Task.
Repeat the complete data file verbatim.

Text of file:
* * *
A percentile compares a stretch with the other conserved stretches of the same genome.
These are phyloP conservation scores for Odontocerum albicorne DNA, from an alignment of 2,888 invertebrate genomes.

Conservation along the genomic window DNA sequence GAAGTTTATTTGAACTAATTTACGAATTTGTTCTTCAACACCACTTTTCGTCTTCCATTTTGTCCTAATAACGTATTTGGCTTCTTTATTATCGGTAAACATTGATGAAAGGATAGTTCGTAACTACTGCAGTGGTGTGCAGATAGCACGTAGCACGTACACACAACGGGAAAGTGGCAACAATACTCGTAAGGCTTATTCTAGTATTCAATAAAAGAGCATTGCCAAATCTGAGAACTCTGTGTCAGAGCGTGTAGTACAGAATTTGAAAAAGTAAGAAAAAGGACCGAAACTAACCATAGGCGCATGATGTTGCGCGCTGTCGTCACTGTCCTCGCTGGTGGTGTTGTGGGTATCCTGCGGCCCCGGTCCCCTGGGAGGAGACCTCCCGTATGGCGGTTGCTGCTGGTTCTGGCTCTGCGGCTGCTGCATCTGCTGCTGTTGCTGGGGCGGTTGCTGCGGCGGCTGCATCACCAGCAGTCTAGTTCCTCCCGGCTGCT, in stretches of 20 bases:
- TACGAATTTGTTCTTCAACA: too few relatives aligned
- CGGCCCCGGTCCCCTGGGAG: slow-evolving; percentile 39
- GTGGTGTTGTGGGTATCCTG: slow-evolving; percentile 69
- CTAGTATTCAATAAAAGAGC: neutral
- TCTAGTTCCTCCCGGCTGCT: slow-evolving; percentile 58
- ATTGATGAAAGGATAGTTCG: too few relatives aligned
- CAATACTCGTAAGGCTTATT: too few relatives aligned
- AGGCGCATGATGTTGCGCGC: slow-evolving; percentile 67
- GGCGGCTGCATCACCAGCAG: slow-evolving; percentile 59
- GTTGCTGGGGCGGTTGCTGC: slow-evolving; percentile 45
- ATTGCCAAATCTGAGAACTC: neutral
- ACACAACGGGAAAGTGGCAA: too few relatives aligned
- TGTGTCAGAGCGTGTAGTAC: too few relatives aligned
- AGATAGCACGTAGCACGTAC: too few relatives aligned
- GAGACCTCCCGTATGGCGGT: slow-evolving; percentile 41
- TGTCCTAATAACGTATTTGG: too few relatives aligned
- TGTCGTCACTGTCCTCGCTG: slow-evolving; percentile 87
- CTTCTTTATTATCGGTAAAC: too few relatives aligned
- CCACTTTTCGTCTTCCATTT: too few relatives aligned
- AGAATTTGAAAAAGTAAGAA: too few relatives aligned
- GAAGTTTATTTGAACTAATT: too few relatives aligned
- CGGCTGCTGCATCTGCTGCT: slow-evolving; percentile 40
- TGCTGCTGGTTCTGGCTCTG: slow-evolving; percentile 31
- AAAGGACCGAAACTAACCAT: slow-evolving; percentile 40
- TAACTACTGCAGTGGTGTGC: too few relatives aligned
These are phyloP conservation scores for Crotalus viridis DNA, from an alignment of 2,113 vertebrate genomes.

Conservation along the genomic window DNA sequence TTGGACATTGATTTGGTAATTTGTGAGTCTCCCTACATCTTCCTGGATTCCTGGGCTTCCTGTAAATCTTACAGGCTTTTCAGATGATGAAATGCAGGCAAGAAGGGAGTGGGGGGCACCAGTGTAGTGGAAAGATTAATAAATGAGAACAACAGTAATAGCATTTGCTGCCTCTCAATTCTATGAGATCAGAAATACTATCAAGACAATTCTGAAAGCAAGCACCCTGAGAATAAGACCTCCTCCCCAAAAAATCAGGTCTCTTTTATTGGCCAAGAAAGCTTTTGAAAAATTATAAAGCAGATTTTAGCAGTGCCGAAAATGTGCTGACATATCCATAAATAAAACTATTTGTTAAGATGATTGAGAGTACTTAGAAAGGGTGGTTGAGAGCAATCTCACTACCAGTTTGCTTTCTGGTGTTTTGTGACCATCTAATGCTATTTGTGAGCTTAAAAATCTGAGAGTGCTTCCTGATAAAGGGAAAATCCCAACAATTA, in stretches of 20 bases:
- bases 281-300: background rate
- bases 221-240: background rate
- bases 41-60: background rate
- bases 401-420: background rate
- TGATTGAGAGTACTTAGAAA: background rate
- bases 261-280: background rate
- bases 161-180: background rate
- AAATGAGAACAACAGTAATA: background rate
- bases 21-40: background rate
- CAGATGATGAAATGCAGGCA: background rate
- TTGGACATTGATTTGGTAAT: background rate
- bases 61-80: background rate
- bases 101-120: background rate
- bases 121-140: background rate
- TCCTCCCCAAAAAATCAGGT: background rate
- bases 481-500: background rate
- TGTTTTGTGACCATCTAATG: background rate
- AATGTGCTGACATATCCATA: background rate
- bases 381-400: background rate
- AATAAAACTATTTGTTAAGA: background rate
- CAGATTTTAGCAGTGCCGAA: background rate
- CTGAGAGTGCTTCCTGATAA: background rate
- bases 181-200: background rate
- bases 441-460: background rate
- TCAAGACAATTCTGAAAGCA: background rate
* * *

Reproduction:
A percentile compares a stretch with the other conserved stretches of the same genome.
These are phyloP conservation scores for Odontocerum albicorne DNA, from an alignment of 2,888 invertebrate genomes.

Conservation along the genomic window DNA sequence GAAGTTTATTTGAACTAATTTACGAATTTGTTCTTCAACACCACTTTTCGTCTTCCATTTTGTCCTAATAACGTATTTGGCTTCTTTATTATCGGTAAACATTGATGAAAGGATAGTTCGTAACTACTGCAGTGGTGTGCAGATAGCACGTAGCACGTACACACAACGGGAAAGTGGCAACAATACTCGTAAGGCTTATTCTAGTATTCAATAAAAGAGCATTGCCAAATCTGAGAACTCTGTGTCAGAGCGTGTAGTACAGAATTTGAAAAAGTAAGAAAAAGGACCGAAACTAACCATAGGCGCATGATGTTGCGCGCTGTCGTCACTGTCCTCGCTGGTGGTGTTGTGGGTATCCTGCGGCCCCGGTCCCCTGGGAGGAGACCTCCCGTATGGCGGTTGCTGCTGGTTCTGGCTCTGCGGCTGCTGCATCTGCTGCTGTTGCTGGGGCGGTTGCTGCGGCGGCTGCATCACCAGCAGTCTAGTTCCTCCCGGCTGCT, in stretches of 20 bases:
- TACGAATTTGTTCTTCAACA: too few relatives aligned
- CGGCCCCGGTCCCCTGGGAG: slow-evolving; percentile 39
- GTGGTGTTGTGGGTATCCTG: slow-evolving; percentile 69
- CTAGTATTCAATAAAAGAGC: neutral
- TCTAGTTCCTCCCGGCTGCT: slow-evolving; percentile 58
- ATTGATGAAAGGATAGTTCG: too few relatives aligned
- CAATACTCGTAAGGCTTATT: too few relatives aligned
- AGGCGCATGATGTTGCGCGC: slow-evolving; percentile 67
- GGCGGCTGCATCACCAGCAG: slow-evolving; percentile 59
- GTTGCTGGGGCGGTTGCTGC: slow-evolving; percentile 45
- ATTGCCAAATCTGAGAACTC: neutral
- ACACAACGGGAAAGTGGCAA: too few relatives aligned
- TGTGTCAGAGCGTGTAGTAC: too few relatives aligned
- AGATAGCACGTAGCACGTAC: too few relatives aligned
- GAGACCTCCCGTATGGCGGT: slow-evolving; percentile 41
- TGTCCTAATAACGTATTTGG: too few relatives aligned
- TGTCGTCACTGTCCTCGCTG: slow-evolving; percentile 87
- CTTCTTTATTATCGGTAAAC: too few relatives aligned
- CCACTTTTCGTCTTCCATTT: too few relatives aligned
- AGAATTTGAAAAAGTAAGAA: too few relatives aligned
- GAAGTTTATTTGAACTAATT: too few relatives aligned
- CGGCTGCTGCATCTGCTGCT: slow-evolving; percentile 40
- TGCTGCTGGTTCTGGCTCTG: slow-evolving; percentile 31
- AAAGGACCGAAACTAACCAT: slow-evolving; percentile 40
- TAACTACTGCAGTGGTGTGC: too few relatives aligned
These are phyloP conservation scores for Crotalus viridis DNA, from an alignment of 2,113 vertebrate genomes.

Conservation along the genomic window DNA sequence TTGGACATTGATTTGGTAATTTGTGAGTCTCCCTACATCTTCCTGGATTCCTGGGCTTCCTGTAAATCTTACAGGCTTTTCAGATGATGAAATGCAGGCAAGAAGGGAGTGGGGGGCACCAGTGTAGTGGAAAGATTAATAAATGAGAACAACAGTAATAGCATTTGCTGCCTCTCAATTCTATGAGATCAGAAATACTATCAAGACAATTCTGAAAGCAAGCACCCTGAGAATAAGACCTCCTCCCCAAAAAATCAGGTCTCTTTTATTGGCCAAGAAAGCTTTTGAAAAATTATAAAGCAGATTTTAGCAGTGCCGAAAATGTGCTGACATATCCATAAATAAAACTATTTGTTAAGATGATTGAGAGTACTTAGAAAGGGTGGTTGAGAGCAATCTCACTACCAGTTTGCTTTCTGGTGTTTTGTGACCATCTAATGCTATTTGTGAGCTTAAAAATCTGAGAGTGCTTCCTGATAAAGGGAAAATCCCAACAATTA, in stretches of 20 bases:
- bases 281-300: background rate
- bases 221-240: background rate
- bases 41-60: background rate
- bases 401-420: background rate
- TGATTGAGAGTACTTAGAAA: background rate
- bases 261-280: background rate
- bases 161-180: background rate
- AAATGAGAACAACAGTAATA: background rate
- bases 21-40: background rate
- CAGATGATGAAATGCAGGCA: background rate
- TTGGACATTGATTTGGTAAT: background rate
- bases 61-80: background rate
- bases 101-120: background rate
- bases 121-140: background rate
- TCCTCCCCAAAAAATCAGGT: background rate
- bases 481-500: background rate
- TGTTTTGTGACCATCTAATG: background rate
- AATGTGCTGACATATCCATA: background rate
- bases 381-400: background rate
- AATAAAACTATTTGTTAAGA: background rate
- CAGATTTTAGCAGTGCCGAA: background rate
- CTGAGAGTGCTTCCTGATAA: background rate
- bases 181-200: background rate
- bases 441-460: background rate
- TCAAGACAATTCTGAAAGCA: background rate